Id., subd. 5(a).

Relators claim the Commission failed to make the findings mandated by paragraphs (1), (2), and (4). The legislature has stated that, when the Commission is determining whether a service is competitive or subject to emerging competition, the Commission "shall" consider and make findings on the statutory criteria. Id., subd. 5(a). The legislature's use of the term "shall" is mandatory. Minn.Stat. § 645.44, subd. 16 (1990). Accordingly, the Commission is required to make findings on the statutory criteria. Although it did find that 20 companies had interim authority to provide AOS, the Commission made no specific findings on the sizes of the providers or their affiliations to other providers. The Commission briefly discussed the extent to which AOS is available from alternative providers. The Commission finally concluded that increasing consumer sophistication and awareness, along with prohibitions against blocking access to other AOS providers, support a finding that there is a trend toward effective AOS competition.

Relators argue that the Commission's findings erroneously presume that companies will not block access to alternative providers and that AOS providers will comply with the Commission's conditions requiring that information be provided about alternative AOS service. Respondents point out, however, that as of March 1992, federal law requires unblocking of access to alternative AOS providers.[1] In addition, the Commission could properly assume that affected parties will comply with the terms of a prior Commission order.

Relators argue further that the Commission made no findings regarding the market share or other economic measures of market power. The Commission, however, discussed the fact that there has been increasing access to and competition between alternative providers and that, nationally, there has been a proliferation of AOS competitors. The Commission also noted that, in most cases, increased competition will drive prices toward a market basis. In addition, the Commission found that because AOS providers must offer the same rates to transient and non-transient customers, AOS providers probably will not set AOS prices at a level where they could not remain price competitive.

*924 An agency decision unsupported by appropriate findings and conclusions is arbitrary and capricious because the decision "represents the agency's will rather than its judgment". Peoples Natural Gas Co. v. Minnesota Pub. Utils. Comm'n, 342 N.W.2d 348, 352 (Minn.App.1983), pet. for rev. denied (Minn. Apr. 24, 1984). The court stated in Reserve Mining Co. v. Minnesota Pollution Control Agency, 364 N.W.2d 411, 415 (Minn.App.1985), pet. for rev. dismissed (Minn. June 10, 1985):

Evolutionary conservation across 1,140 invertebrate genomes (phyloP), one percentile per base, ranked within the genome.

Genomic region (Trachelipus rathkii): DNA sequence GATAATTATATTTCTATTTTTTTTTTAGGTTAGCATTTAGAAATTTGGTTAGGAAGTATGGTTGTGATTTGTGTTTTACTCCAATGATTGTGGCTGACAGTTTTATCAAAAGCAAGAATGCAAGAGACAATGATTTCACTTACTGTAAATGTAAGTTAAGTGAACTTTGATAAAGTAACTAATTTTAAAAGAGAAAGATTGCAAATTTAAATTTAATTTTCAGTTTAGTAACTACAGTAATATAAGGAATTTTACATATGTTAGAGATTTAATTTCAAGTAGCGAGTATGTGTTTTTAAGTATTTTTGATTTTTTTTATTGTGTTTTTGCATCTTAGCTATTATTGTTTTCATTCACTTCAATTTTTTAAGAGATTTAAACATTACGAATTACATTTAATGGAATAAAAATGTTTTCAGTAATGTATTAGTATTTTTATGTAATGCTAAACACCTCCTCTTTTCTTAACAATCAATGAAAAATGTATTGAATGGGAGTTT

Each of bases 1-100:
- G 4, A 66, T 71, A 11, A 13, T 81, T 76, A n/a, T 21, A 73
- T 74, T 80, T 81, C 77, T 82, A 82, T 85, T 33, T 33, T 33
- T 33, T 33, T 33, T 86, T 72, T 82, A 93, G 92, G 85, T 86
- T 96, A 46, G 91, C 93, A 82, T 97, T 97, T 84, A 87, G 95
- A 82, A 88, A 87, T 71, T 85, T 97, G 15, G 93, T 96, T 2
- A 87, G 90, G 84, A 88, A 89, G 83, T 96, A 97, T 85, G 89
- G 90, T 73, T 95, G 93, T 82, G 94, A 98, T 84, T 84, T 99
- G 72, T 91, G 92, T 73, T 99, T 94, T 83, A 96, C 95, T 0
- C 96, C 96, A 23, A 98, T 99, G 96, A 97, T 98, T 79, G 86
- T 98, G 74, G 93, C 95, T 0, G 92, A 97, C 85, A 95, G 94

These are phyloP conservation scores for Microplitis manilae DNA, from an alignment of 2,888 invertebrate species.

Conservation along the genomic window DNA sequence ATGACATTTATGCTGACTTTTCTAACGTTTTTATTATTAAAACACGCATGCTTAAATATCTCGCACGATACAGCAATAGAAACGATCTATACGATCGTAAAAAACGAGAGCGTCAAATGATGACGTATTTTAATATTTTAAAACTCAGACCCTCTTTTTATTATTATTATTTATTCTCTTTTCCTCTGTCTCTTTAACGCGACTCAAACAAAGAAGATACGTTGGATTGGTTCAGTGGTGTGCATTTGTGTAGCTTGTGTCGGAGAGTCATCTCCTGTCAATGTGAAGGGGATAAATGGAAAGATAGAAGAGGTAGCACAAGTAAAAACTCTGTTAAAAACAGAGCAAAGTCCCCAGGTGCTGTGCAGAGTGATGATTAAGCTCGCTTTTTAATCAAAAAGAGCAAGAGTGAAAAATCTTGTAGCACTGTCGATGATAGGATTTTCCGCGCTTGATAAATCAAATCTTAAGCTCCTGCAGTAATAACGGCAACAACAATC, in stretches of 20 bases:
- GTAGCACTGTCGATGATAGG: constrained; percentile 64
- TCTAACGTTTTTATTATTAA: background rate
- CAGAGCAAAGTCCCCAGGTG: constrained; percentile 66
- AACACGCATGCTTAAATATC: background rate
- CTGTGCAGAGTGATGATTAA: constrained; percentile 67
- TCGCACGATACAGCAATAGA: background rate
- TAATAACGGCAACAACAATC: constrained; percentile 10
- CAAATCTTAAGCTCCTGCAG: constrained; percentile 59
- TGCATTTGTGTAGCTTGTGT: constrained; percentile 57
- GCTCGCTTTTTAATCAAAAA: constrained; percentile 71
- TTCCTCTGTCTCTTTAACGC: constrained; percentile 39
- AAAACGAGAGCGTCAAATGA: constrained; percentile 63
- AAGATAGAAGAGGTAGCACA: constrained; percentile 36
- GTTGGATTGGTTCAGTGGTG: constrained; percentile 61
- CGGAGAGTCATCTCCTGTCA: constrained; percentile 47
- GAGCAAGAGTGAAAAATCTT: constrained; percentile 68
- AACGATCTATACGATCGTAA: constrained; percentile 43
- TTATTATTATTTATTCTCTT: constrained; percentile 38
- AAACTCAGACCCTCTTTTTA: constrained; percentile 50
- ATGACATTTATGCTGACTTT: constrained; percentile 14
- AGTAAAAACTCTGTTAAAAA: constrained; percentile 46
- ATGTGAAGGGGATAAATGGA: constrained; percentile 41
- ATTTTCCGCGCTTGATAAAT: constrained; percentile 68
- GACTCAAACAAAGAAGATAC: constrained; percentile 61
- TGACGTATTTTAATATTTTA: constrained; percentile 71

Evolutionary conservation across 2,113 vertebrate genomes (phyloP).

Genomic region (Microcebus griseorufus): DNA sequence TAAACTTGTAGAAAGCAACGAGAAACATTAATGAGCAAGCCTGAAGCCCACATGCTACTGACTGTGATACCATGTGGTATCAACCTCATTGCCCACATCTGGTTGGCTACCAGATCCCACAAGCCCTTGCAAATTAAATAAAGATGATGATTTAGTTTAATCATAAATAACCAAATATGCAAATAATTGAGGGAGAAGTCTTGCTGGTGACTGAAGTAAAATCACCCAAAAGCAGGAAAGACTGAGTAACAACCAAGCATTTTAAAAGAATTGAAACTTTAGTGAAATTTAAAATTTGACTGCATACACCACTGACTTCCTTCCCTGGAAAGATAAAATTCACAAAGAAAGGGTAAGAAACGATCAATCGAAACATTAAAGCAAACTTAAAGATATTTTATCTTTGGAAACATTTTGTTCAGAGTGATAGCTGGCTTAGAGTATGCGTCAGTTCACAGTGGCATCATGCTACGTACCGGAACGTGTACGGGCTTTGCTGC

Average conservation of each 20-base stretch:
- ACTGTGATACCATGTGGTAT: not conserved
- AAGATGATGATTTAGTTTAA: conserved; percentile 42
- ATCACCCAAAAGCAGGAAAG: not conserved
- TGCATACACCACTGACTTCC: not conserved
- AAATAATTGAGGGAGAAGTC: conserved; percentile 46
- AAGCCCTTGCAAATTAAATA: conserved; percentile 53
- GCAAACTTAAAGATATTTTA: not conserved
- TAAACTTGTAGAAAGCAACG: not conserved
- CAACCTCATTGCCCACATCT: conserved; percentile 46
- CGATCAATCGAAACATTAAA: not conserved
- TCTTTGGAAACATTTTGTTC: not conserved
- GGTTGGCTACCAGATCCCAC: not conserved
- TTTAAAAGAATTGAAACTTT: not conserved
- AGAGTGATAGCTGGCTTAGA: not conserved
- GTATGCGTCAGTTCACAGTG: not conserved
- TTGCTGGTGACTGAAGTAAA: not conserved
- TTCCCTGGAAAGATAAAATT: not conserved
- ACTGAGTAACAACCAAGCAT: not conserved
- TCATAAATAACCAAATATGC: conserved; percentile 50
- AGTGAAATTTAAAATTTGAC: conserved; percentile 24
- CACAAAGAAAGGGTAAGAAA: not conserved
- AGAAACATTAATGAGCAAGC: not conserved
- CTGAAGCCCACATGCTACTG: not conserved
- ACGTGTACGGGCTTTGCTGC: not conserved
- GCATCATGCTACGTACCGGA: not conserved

[A]n agency decision should normally be supported by written findings and reasons, in more than just a conclusory fashion, before expecting the order or decision to be sustained on appeal.

The Reserve Mining court reasoned that an agency decision unsupported by written findings and reasons is inherently arbitrary, unfair to the appealing party, and "highly impractical for the reviewing body." Id. at 414.

The supreme court has stated:

There is no hard-and-fast rule as to how detailed and specific findings should be. * * * [T]he zone of propriety between the extremes of mere conclusion and undue particularity has never been accurately defined. Nevertheless * * * "all of the essential facts upon which the order is based must be found." The general rule is that an administrative board should state with clarity and completeness the facts and conclusions essential to its decision so that a reviewing court can determine from the record whether the facts furnish justifiable reason for its action. An administrative board should not leave to the court the obligation "to spell out, to argue, to choose between conflicting inferences."

Morey v. School Bd. of Indep. Sch. Dist. No. 492, 271 Minn. 445, 450, 136 N.W.2d 105, 108 (1965) (citations omitted).

In the present case, although the Commission's findings are somewhat meager and conclusory and occasionally refer to the national AOS market, rather than the state market, we conclude the findings are sufficient. The entire record demonstrates the Commission was aware of the statutory criteria and considered all of them when issuing its decision.

II.

In its initial order, the Commission determined that AOS was not subject to effective or emerging competition. The Commission reasoned that AOS was a relatively new service and should be closely regulated because the Commission could not ascertain what might happen in a less regulated context. Specifically, the Commission believed there was insufficient evidence to determine whether access codes would be functionally equivalent for the various AOS providers, and whether functionally equivalent services would be readily available to end-users at competitive rates, terms, and conditions of service. The Commission found a lack of evidence in the record regarding both market share and the ability of the market to hold prices close to cost. This is the extent in its initial order of the Commission's explanation of its reason for deviating from the ALJ's findings and recommendations. A board or commission acts arbitrarily and capriciously by rejecting an ALJ's findings without explanation. See, e.g., Northern Messenger, Inc. v. Airport Couriers, Inc., 376 N.W.2d 285, 290 (Minn.App.1985), pet. for rev. denied (Minn. Jan. 17, 1986); Beaty v. Minnesota Bd. of Teaching, 354 N.W.2d 466, 472 (Minn.App.1984). In Beaty we explained: